Absolutely. For example, it seems very likely that the Nats will get all ten constituencies in the North-East. That means any further votes in their stronhold are worth nothing – and given the relatively large LD vote there in 2007, and the LD defections to Greens over Trump in Aberdeenshire, there could be substantial further strengthening up there. The consequence of SNP gains on the list there is that the effective threshold for list seat falls, which could benefit the Greens. (Note the Greens managed to get a list seat in NE in 2003 with 5.2%, while they lost out in West with 5.6% – that’s because Labour tends to win most or all constituencies there but with a much lower share of the list vote, thereby raising the threshold.

  42. @Billy Bob,interested to hear about the nose operation,I
    hope it is to remove his adenoids which would considerably improve his speaking voice which seems to
    upset some poeple.

  43. Welshborderer,

    Yes, there is a difference between Plaid and the SNP. I’d say it is because Scotland is a Nation while Wales is a culture.

    That at least it was it feels to me after five years in Scotland and now three in Wales. There simply isn’t the constant constitutional discourse (the consensus is gradualism), there isn’t this anti-England atmosphere (as a colleague put it after a 6 Nation win, we donj’t hate England, we pitty it ’cause we know we’re superior).

    But the cultural differences are, if anything, bigger, if only because of the language (which is accepted even by most non-Welsh speakers – after all the hymn is in Welsh and in Welsh only). You could maybe say Wales is much more inward looking.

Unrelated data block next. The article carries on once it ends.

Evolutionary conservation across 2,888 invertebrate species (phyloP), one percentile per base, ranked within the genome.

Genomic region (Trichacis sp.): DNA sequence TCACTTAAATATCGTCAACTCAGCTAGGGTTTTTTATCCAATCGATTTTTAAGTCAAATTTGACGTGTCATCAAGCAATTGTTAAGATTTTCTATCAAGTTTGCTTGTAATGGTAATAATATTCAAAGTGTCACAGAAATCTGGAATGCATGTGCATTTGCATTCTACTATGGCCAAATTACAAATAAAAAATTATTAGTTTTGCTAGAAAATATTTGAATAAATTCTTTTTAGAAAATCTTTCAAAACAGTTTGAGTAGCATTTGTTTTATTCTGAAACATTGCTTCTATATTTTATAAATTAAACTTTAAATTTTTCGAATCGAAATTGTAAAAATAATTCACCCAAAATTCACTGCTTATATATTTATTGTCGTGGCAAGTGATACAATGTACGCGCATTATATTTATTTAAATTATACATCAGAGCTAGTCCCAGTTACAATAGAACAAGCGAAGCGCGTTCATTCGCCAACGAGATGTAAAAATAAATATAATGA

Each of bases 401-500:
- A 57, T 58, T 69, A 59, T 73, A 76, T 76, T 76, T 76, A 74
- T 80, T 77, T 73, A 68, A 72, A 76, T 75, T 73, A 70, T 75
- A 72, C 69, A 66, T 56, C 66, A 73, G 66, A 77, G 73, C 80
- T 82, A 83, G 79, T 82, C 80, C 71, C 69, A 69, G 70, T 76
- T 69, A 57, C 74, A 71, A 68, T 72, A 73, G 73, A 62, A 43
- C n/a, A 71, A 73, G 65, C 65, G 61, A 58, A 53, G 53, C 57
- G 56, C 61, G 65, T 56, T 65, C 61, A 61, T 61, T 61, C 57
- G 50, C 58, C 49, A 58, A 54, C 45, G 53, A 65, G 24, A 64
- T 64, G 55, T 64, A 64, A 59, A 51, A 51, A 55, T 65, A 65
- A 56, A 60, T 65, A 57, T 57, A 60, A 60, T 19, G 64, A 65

Hence Plaid missing one of its key selling factors compared to the SNP, while at the same time the dominant faction within Welsh Labour has no problems with Plaid and therefore does not behave so stupidly like Scottish Labour. (John B Dick: Great letter by the way!)

    On the other hand, while the Welsh language is doing well, and while the Welsh are confident about their nation and culture, I cannot see Plaid going into long term decline.

  44. @Alec

    “………………but it does seem that the political implications arising from the crisis of the Euro is providing the opportunity of a major and much needed reassessment of Labour’s stance to the EU.”

    I think what this points to is further evidence that Miliband and his team, quite sensibly and understandably in my view, are using what is likely to be at least four more years in opposition as an opportunity to re-position Labour and refresh and replenish the party, both intellectually and organisationally.

    13 years in power has obviously exhausted the party and left deep fissures and scars, not to say bruised egos and lingering recriminations too. Only once before has a party, the Tories from 1979 to 1997, spent a longer period in unbroken power, and, once defeated, they took over 11 years to get anywhere near electability again. Renewal of ideas is an essential pre-requisite of political recovery for any party and I’ve been encouraged to see this starting to take shape within Labour. Obviously, from both a constitutional and political point of view, Labour has to oppose, and this obligation carries short-termist considerations, but the far more important goal is to recover from a long period of carrying the weight of office, learn from both the good and bad of what you’ve done, and then renew, refresh, re-position so that you can present a different and more relevant proposition to the electorate.

    That’s why I find it so disappointing to see some people already talking in tabloid-esque terms about “Blue” and Purple” Labour and trivialising the intellectual vitality of what these people are doing. The flotation of new ideas, many or even most of which, may never see the light of day, is exactly what the party should be doing at this point in the electoral cycle. Maurice Glasman is putting forward some very interesting ideas, as are Jon Cruddas, David Miliband, John McDonnell and James Purnell. More power to them all, I say, even though I might find some of what they say and propose unappealing. Policies should come much later, and I’m mildy impressed that Ed Miliband is resisting the call from his enemies to produce a list of gleaming new policies now. An elephant trap very sensibly avoided.